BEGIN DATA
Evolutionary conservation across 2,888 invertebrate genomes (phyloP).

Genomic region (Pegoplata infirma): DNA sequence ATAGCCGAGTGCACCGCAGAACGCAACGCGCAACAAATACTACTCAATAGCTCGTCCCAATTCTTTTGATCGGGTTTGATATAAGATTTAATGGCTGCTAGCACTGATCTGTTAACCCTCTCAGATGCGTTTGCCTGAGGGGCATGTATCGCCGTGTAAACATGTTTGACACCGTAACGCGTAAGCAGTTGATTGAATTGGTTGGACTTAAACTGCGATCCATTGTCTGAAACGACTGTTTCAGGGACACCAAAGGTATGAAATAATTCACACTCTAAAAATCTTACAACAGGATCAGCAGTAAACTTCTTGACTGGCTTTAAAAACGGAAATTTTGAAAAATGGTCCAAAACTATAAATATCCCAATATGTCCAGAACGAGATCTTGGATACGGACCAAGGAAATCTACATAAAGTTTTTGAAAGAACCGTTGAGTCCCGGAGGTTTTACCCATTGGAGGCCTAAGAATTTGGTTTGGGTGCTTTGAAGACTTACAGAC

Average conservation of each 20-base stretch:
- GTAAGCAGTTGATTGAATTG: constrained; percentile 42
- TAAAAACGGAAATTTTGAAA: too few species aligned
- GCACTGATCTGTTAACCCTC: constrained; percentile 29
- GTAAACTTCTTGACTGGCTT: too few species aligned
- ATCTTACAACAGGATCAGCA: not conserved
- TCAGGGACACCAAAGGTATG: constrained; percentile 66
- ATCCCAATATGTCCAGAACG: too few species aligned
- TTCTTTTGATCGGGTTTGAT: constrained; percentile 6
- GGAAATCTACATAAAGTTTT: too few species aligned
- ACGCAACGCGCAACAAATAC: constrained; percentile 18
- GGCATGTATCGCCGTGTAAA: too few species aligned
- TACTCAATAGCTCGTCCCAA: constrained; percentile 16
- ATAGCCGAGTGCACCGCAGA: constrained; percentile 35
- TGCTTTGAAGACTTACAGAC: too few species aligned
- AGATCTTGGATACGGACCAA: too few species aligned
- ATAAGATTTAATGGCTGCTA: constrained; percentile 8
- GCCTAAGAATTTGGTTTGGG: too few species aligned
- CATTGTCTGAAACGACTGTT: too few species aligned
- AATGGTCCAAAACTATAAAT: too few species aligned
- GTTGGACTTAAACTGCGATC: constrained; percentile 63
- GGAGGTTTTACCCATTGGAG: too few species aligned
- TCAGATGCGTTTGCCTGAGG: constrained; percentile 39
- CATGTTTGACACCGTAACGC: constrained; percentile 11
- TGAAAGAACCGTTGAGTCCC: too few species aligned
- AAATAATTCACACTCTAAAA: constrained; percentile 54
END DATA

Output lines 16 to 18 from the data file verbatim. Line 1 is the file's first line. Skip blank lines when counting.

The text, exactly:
- ATAGCCGAGTGCACCGCAGA: constrained; percentile 35
- TGCTTTGAAGACTTACAGAC: too few species aligned
- AGATCTTGGATACGGACCAA: too few species aligned